7. Bubba Watson

    8. Webb Simpson


    9. Bryson DeChambeau

    10. Phil Mickelson

    11. Matt Kuchar

    12. Brian Harman

    On the European side, England's Tommy Fleetwood took a big stride toward securing his first Ryder Cup appearance with a runner-up finish that included a Sunday 63 while countryman Matthew Fitzpatrick snuck into a qualifying spot after tying for 12th.

    Here's a look at the updated Euro standings, with the top four from both points lists joining four picks from captain Thomas Bjorn at Le Golf National:

    European Points

    1. Tyrrell Hatton

    2. Justin Rose

    3. Tommy Fleetwood

    4. Francesco Molinari


    5. Thorbjorn Olesen

    6. Ross Fisher

    World Points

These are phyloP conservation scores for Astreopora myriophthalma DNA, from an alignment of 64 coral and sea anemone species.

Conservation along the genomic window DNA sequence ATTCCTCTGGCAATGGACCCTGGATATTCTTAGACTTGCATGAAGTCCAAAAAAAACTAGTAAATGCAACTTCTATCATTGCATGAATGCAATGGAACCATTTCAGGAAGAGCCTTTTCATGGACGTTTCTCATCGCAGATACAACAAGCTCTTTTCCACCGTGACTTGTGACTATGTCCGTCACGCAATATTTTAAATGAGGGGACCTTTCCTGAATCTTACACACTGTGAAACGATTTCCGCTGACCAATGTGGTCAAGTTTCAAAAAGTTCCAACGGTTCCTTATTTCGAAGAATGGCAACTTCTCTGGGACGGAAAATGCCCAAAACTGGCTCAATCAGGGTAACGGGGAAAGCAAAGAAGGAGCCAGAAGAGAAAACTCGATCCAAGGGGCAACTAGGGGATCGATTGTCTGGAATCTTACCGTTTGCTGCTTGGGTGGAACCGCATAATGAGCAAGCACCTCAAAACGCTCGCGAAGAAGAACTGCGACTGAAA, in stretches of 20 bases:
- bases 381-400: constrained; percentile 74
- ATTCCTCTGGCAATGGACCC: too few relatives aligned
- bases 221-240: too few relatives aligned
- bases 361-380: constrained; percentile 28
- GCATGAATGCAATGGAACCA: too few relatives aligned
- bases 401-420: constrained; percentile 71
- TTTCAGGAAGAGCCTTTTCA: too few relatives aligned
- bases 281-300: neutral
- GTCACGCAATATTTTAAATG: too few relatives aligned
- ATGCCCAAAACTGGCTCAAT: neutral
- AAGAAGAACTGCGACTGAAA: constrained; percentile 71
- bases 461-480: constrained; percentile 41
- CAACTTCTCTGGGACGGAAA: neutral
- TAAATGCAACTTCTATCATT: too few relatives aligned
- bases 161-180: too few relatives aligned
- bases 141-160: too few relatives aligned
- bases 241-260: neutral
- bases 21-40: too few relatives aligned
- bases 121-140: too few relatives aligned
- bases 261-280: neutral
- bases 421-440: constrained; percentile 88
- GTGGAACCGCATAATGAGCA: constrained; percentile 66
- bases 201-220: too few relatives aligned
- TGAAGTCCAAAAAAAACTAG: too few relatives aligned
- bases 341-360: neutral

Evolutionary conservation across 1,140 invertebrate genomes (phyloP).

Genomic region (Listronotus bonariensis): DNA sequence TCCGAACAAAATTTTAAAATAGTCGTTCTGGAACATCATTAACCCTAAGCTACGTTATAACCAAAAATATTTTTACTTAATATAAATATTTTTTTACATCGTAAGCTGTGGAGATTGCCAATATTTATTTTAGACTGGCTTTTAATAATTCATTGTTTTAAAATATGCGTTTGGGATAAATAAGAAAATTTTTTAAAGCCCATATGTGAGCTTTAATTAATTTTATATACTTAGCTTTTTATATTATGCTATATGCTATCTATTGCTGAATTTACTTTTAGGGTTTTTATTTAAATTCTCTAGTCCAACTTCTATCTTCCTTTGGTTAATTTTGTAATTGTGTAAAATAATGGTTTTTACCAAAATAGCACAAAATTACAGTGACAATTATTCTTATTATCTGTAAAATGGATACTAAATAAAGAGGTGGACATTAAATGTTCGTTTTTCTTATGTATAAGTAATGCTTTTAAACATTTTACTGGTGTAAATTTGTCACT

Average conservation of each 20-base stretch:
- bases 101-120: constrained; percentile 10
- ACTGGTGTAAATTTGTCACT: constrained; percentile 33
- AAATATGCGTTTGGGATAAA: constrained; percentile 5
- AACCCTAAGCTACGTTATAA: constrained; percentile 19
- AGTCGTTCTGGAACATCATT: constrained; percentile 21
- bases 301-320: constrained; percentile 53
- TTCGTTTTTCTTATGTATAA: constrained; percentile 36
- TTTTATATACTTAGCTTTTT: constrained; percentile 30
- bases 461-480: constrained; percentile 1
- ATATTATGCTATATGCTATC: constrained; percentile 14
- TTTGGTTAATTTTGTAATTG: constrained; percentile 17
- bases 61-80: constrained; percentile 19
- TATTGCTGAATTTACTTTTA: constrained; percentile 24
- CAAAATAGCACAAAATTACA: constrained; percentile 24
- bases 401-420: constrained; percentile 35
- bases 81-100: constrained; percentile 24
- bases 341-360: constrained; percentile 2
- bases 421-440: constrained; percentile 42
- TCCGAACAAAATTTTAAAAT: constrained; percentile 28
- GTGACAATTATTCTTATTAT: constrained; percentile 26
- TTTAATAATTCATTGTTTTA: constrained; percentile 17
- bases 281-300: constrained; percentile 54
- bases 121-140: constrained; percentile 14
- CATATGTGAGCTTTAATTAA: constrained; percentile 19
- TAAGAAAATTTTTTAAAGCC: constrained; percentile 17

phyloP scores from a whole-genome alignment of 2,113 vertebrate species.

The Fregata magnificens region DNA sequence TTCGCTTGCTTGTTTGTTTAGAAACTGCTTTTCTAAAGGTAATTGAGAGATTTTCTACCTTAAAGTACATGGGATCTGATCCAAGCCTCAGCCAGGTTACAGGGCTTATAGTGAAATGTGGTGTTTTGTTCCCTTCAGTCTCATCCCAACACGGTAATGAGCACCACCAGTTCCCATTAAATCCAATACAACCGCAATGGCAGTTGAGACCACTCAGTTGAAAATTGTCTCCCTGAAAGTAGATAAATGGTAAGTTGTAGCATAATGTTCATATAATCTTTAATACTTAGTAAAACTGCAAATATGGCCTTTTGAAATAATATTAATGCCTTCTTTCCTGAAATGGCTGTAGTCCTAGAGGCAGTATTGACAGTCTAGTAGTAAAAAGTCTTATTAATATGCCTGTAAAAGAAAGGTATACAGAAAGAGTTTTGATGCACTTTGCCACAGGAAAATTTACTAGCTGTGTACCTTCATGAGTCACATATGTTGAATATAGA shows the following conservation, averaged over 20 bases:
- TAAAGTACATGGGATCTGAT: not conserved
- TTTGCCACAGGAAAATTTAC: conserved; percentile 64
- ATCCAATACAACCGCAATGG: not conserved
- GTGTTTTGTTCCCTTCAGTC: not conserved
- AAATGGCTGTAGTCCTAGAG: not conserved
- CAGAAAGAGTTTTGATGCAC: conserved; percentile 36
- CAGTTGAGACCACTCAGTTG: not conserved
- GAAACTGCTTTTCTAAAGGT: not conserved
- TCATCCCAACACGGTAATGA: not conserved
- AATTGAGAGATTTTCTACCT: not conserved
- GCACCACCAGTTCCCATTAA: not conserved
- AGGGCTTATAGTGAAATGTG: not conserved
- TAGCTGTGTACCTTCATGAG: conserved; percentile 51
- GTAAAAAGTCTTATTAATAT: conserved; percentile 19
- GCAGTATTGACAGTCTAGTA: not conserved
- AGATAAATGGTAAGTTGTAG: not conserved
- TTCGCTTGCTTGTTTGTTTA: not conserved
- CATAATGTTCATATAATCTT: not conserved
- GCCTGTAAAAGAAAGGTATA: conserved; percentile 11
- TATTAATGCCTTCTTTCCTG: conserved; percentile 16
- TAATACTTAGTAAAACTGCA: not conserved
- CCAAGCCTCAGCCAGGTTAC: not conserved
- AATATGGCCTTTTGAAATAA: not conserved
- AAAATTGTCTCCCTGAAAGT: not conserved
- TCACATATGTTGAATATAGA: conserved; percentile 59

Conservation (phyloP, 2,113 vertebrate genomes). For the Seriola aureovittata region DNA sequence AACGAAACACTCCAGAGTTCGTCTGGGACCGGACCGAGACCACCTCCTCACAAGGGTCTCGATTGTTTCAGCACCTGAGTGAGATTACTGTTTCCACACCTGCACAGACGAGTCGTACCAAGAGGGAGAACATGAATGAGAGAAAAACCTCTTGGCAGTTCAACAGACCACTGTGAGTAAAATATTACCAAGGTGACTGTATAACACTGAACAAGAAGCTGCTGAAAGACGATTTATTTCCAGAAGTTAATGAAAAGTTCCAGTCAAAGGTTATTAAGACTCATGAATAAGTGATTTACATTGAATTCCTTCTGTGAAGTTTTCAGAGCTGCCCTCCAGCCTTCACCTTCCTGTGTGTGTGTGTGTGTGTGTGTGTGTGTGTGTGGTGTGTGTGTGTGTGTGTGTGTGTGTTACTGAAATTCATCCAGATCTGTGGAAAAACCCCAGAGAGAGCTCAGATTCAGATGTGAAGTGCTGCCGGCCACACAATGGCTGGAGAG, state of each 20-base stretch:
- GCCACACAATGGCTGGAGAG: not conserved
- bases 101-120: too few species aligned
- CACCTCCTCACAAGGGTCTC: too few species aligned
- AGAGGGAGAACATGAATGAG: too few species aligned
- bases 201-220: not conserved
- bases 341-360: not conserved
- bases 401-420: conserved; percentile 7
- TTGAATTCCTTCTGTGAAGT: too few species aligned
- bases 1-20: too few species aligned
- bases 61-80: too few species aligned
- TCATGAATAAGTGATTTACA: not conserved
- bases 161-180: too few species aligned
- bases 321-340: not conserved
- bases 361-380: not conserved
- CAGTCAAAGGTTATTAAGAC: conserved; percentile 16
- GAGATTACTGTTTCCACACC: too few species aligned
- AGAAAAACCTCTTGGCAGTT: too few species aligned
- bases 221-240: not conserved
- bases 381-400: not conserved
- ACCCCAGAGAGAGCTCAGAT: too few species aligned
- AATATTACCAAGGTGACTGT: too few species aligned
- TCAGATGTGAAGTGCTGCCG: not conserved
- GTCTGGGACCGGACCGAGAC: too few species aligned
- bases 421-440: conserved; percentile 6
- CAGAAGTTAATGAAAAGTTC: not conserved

1. Jon Rahm

    2. Rory McIlroy

    3. Alex Noren

    4. Matthew Fitzpatrick


    5. Ian Poulter

    6. Rafael Cabrera-Bello

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    Koepka autographs local kids' 'Go Brooks' sign after win

    By Grill Room TeamJune 18, 2018, 2:30 pm

    Brooks Koepka is a two-time U.S. Open winner, but that doesn't mean he's now too big to go sign a couple pieces of cardboard in somebody's front yard in the middle of the night.

    Koepka's girlfriend, Jena Sims, posted two pictures to her Instagram story on Sunday of "Go Brooks" signs she says were put up by some local kids in the area where Koepka was staying for the week.

    The first is dated prior to Koepka's final-round tee time.

    The second is from Sunday night.

    And here, separately, for no reason in particular (other than the fact that she posted it) is a video of Sims running over a parking cone at last year's U.S. Open at Erin Hills.

    Speaking of kids, just feels those two are gonna make it.

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    Koepka moves to No. 4 in world with U.S. Open win